Drawing a storyboard is one of the key aspects of the filming process. Being on-set without it is like having a, having a, it’s like having, yes, it is like… Get the picture? We sketch the situation that needs to be acted out in order to be filmed.
Storyboarding is an excellent way to learn just about everything of the filming process; characters, environment, plot, framing, composition, lighting etc!
So today I’ll share how you can get some excellent resources, actual storyboards, which you can use to study and learn from. When I started out, I knew nothing about storyboards and this was the method I mainly used and still learn from! Whenever you have time you can just grab a coffee, sit down with them and have a blast.
So what is this available resource? Graphic novels or comic books. Why? They are basically scripts, turned into storyboards, almost ready for filming. Think about super hero movies and the books they are based on, it is basically a hard copy of what happens on-screen.
They contain a wealth of information. They are also an excellent source for learning how to write scripts, by doing some reverse engineering on the story, characters, dialogue, plot etc. Learn how to write something that best describes a scene; it should make sense to an actor that needs to act it out and the artist that needs to draw it.
Get a black and white graphic novel and you have the opportunity to do set design with colours. Also study actual set design and how it supports and builds the story and characters.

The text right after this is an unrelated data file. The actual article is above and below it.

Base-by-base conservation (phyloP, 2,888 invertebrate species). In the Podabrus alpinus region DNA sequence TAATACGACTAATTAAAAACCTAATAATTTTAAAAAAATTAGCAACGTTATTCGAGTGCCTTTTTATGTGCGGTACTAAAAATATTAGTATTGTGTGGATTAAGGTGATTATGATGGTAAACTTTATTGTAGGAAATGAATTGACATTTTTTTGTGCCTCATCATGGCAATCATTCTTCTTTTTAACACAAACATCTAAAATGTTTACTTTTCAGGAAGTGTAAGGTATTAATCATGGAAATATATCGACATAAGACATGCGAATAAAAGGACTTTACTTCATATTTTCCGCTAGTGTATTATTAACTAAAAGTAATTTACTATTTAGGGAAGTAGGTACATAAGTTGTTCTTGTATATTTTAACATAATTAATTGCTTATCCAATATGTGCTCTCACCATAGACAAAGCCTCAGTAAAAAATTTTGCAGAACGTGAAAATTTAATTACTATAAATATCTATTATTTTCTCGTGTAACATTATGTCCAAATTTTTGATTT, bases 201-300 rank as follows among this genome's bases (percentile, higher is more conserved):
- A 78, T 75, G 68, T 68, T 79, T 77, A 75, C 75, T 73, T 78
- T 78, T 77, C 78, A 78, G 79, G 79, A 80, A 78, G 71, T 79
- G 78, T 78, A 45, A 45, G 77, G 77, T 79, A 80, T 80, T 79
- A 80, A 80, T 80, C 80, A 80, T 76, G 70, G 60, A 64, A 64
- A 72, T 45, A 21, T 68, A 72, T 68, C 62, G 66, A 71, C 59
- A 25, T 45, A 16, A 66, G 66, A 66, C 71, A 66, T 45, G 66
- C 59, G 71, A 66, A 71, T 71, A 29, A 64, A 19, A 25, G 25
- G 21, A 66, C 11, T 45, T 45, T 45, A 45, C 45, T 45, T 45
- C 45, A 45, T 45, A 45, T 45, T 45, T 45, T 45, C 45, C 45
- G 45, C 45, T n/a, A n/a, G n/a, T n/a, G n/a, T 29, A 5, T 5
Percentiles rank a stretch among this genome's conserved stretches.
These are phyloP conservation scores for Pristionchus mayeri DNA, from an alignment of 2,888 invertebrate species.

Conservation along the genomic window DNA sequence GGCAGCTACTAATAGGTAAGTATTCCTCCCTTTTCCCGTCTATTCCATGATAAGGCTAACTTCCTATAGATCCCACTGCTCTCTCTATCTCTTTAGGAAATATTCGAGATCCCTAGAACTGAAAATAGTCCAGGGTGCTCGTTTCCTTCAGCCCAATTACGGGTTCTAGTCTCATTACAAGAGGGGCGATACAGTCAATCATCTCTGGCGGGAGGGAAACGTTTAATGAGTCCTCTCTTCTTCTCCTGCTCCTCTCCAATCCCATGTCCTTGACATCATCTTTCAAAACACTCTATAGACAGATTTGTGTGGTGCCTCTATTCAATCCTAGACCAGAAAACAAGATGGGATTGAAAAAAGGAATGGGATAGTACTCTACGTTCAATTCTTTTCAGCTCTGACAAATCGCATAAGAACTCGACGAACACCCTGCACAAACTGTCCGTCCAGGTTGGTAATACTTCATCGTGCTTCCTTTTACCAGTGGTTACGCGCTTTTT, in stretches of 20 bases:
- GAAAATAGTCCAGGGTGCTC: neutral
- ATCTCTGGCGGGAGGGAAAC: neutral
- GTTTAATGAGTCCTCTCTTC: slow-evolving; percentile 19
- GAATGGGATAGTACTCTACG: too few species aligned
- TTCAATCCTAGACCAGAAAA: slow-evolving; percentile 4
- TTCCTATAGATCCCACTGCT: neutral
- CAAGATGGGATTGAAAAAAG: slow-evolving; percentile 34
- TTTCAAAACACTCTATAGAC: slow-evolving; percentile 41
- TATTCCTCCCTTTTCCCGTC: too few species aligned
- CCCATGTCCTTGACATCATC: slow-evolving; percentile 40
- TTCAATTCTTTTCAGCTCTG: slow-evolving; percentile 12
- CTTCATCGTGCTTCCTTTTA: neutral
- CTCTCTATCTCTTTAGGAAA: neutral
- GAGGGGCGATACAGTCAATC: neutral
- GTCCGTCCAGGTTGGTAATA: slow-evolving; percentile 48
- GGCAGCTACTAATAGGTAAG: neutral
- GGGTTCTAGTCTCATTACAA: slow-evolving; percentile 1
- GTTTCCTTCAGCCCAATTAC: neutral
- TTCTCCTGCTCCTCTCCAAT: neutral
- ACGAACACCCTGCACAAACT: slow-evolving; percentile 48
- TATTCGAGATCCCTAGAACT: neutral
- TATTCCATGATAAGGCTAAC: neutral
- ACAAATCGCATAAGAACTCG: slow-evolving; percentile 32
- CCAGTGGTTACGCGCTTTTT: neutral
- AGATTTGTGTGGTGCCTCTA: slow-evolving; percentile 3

Framing and camera movement are all in there too; wide angle, medium, up-close, birds eye view and just about every other shot you can think of. A lot of the scenes are presented in portrait mode, this gives us the opportunity to frame those scenes with the right orientation and still convey the same message accurately.
Take a pencil and scribble down on every page possible lens choices, lighting diagrams, effects etc. Create detailed shot lists that can be handed to crew members. Don’t forget audio recording! Determine the kind of mic setups for dialogue, action, ambient sounds, foley etc. Plan all the gear and crew necessary for each scene. It is a HUGE source to learn from, not only for storyboarding.
If you want to draw your own storyboards, but you’re not good at drawing except for stick figures, then search on the internet for tutorials that teaches the very basics. Learn how to draw really basic shapes and how they are then used to shape objects/people. This helped me immensely. I started out with really skinny characters on my first attempt of drawing, they were all stick figures, but progressed to something a bit more pleasing after a week or two. Comic scenes don’t look scary anymore and dramatic scenes at least don’t look like a comic. At least the crew now kinda knows what we want to achieve. Some scenes from my first non-stick figure storyboard:
I use manga books as they are the easiest for me to obtain. It just takes a little bit of effort finding something without suggestive and blood filled stories. I am not into negative media, there is already enough of it out there.
I hope you have a blast learning from these professionally written graphic novels/comics. Next time we’ll concentrate on something even more exciting regarding these storyboards!